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Boozy Blood Orange Pound Cake
Posted By Kelly On January 10, 2013 @ 12:25 pm In Baking,Cake and Cupcakes,Featured Articles,Recipes | 16 Comments
I have a new love in my life and it is Blood Orange Liqueur.
If you have never had blood orange liqueur you need to immediately! My brand of choice is Solerno. The flavor is mild and not overly sweet, and it tastes like fresh blood orange juice but with a distinct – and potent – kick. It also comes in a beautiful bottle, if such things matter to you. I can’t say enough nice things about it. We had it in more than a few cocktails over the holidays and I decided to try baking with it after my husband said how nice it would be in a dessert. I love the way his mind works! It also happened that I found some sweet, juicy blood oranges at my favorite market the very next day. It was as if fate had decided my next recipe would be blood orange flavored, and who am I to argue?
Pound cake is one of my favorite things to bake. I love that the process of making the batter. I find it deeply satisfying to take a lump of butter and cream cheese, two ingredients that are fairly dense, and transforming them into a fluffy, lighter than air cake. This cake really improves with age. I recommend baking 5 smaller cakes, like I did, so you can have some the day it is baked and then some a day or two later. The flavor development is really astonishing. Taking a page from the rum cake, I drenched these little pound cakes with a blood orange liqueur, Texas whiskey, and butter syrup while they were still hot from the oven. Then, once cooled, I made a glaze with fresh blood orange juice. The glaze has a very pale pink color from the fresh blood orange juice that you could pump up with a drop of red food coloring. I didn’t feel it was necessary. I just wanted to eat it!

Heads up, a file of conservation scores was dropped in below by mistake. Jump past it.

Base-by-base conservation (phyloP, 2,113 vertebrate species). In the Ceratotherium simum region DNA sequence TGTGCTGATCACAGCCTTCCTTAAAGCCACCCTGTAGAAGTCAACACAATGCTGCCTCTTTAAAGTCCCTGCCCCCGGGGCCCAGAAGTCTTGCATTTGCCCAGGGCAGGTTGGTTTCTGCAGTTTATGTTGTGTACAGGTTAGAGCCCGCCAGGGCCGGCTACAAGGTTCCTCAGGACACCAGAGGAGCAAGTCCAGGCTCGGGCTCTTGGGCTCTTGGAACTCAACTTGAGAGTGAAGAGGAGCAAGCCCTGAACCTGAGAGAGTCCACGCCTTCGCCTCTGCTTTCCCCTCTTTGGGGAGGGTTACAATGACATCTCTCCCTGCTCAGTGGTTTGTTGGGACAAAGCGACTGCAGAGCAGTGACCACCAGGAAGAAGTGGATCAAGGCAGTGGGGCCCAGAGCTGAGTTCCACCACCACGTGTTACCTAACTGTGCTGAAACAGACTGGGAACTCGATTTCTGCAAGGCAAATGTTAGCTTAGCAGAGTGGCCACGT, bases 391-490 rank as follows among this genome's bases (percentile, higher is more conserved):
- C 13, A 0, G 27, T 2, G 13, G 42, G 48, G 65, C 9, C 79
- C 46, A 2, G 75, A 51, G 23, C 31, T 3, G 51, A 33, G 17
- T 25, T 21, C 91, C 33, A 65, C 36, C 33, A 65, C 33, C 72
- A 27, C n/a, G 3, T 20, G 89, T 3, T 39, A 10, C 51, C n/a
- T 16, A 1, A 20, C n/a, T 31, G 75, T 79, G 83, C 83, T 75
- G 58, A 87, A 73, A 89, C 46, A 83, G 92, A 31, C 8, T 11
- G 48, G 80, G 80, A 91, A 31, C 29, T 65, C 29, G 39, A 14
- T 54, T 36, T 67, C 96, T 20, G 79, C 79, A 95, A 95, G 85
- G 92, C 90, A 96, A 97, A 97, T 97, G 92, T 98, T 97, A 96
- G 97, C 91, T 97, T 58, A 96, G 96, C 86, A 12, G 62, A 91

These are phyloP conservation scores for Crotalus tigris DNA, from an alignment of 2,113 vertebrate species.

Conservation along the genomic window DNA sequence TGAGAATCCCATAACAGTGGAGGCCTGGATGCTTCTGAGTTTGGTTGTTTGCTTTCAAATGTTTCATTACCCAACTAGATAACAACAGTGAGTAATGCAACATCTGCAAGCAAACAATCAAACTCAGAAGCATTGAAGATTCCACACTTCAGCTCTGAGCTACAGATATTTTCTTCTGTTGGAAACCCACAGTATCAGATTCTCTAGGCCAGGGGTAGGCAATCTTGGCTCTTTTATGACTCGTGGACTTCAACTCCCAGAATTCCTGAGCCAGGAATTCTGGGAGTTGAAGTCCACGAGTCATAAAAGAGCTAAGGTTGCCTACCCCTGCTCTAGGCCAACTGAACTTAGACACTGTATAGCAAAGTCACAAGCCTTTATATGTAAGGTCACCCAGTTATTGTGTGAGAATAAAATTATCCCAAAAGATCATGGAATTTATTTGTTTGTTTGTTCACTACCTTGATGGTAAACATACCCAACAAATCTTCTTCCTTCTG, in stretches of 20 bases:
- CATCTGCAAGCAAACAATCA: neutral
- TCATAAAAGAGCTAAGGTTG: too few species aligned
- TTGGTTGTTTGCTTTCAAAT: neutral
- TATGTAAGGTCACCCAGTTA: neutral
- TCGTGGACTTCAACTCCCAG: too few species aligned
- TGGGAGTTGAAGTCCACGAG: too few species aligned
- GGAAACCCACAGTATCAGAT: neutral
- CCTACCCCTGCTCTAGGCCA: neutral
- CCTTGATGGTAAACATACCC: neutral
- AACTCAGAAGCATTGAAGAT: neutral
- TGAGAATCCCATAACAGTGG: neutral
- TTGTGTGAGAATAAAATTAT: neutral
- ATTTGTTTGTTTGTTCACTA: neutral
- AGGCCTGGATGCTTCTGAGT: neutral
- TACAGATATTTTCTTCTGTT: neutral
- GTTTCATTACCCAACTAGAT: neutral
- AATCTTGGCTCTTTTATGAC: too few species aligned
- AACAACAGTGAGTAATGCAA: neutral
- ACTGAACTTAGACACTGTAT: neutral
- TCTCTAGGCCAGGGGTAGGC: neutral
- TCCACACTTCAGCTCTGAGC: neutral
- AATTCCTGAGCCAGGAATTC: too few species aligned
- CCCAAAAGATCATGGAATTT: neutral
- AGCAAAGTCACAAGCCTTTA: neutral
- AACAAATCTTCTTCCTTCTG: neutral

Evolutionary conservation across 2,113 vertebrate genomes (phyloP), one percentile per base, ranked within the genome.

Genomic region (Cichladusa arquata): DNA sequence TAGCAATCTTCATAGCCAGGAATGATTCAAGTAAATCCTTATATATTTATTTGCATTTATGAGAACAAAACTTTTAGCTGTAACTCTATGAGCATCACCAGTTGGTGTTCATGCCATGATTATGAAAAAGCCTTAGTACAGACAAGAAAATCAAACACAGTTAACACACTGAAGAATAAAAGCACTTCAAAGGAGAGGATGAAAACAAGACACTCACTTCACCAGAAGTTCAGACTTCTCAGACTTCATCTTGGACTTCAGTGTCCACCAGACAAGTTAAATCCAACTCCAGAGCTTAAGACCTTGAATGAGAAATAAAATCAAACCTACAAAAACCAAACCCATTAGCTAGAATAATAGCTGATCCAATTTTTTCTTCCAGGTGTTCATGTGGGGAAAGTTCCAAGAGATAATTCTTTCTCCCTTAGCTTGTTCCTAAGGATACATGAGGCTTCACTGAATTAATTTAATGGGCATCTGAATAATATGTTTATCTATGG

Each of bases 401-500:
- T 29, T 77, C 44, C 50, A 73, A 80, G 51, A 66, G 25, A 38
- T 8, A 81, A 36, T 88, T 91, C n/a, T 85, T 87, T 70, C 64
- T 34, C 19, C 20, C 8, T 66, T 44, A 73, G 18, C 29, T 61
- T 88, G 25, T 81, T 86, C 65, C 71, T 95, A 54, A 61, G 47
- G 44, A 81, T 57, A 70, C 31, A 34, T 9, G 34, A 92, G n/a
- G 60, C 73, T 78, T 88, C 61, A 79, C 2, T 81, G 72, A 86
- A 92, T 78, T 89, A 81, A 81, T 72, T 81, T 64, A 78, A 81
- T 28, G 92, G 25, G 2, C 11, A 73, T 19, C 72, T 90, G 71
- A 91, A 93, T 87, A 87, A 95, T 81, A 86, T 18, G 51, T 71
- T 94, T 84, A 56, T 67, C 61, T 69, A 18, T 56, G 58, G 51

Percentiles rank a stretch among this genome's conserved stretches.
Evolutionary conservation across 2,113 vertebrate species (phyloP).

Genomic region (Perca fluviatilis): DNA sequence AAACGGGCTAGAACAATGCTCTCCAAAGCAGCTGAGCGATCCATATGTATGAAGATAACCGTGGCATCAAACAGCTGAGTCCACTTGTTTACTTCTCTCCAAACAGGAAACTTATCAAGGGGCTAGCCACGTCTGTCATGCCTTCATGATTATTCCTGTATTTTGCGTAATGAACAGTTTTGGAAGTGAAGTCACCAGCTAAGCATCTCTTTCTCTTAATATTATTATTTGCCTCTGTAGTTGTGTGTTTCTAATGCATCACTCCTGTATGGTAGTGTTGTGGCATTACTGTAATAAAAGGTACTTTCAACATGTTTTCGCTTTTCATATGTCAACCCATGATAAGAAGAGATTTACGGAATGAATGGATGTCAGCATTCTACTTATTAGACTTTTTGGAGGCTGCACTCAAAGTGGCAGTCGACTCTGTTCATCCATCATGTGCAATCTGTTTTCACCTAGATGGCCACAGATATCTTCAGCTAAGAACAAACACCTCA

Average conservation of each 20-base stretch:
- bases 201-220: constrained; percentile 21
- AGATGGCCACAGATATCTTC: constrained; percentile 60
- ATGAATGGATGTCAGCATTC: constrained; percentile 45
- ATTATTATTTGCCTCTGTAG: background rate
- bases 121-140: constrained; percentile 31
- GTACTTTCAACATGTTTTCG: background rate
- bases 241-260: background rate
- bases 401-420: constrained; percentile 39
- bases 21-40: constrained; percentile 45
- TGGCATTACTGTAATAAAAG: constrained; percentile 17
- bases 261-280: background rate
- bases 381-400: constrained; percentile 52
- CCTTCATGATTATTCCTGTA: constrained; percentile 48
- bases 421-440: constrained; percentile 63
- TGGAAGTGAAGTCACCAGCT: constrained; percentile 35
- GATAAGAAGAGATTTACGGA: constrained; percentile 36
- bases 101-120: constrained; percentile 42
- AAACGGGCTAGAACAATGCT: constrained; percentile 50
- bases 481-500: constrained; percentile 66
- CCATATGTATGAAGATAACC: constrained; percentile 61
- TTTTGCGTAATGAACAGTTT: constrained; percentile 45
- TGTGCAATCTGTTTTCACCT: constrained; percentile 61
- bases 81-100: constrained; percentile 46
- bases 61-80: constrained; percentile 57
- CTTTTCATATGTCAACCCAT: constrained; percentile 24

4 ounces (1/2 block) cream cheese, at room temperature
2 tablespoons fresh blood orange zest
2 cups sugar
5 eggs, at room temperature
½ teaspoon vanilla
¾ cup half and half
¼ cup fresh blood orange juice
3 cups all-purpose flour
1 teaspoon baking powder
½ teaspoon baking soda
½ teaspoon salt
For the syrup:
½ cup sugar
¼ cup water
¼ cup (4 tablespoons) butter
¼ cup blood orange liqueur
¼ cup whiskey
For the glaze:
1¼ cups powdered sugar
2 tablespoons fresh blood orange juice
1 tablespoon half and half
1 tablespoon butter, melted and cooled
½ teaspoon vanilla
Heat the oven to 325 F and prepare 5 8-inch loaf pans, or 1 10-inch bundt pan, with non-stick cooking spray. (If you are using paper baking trays like me you do not need the spray.)
In the bowl of a stand mixer fitted with the paddle attachment, or in a large bowl with a hand mixer, add the butter, cream cheese, and orange zest. Beat on medium speed until the mixture is light and fluffy, about 5 minutes. Add the sugar and beat on medium-high speed for an additional 5 minutes.
Add the eggs one at a time, beating for 1 minute at medium-high speed after each addition. Add the vanilla along with the final egg and beat for 2 minutes.
In a small bowl combine the half and half and blood orange juice. Mix well. In a medium bowl sift together the flour, baking powder, baking soda, and salt. Add the sifted dry ingredients in three additions alternately with the half and half to the butter mixture starting and ending with the flour. Do not over-mix.
Scoop the batter into the prepared pans and bake for 35 to 45 minutes for small cakes, 55 to 65 for a large cake. The cake is ready when the center springs back when gently pressed and the cake starts to come away from the sides of the pan.
While the cake bakes prepare the syrup. In a small sauce pan add all the ingredients for the syrup. Bring to a boil and cook for 1 minute. Allow to cool slightly.
Once the cakes come out of the oven allow them to cool for 2 minutes, then take a long wooden skewer and poke holes over the entire cakes. Pour the syrup evenly over the cakes and then allow them to cool to room temperature in the pans.
While the cakes cool prepare the glaze. In a medium bowl combine all the ingredients for the glaze and whisk until smooth. It should be thick but pourable and form a ribbon when a spoon is lifted from the mixture. Add more powdered sugar if it is too thin, more blood orange juice if it is too thick. Once the cakes are cool drizzle the glaze over the cakes. Let the glaze set for 1 hour before serving.
For longer storage put the cakes in an airtight container and refrigerate. Allow the cakes to come to room temperature before serving. They will hold for up to 4 days.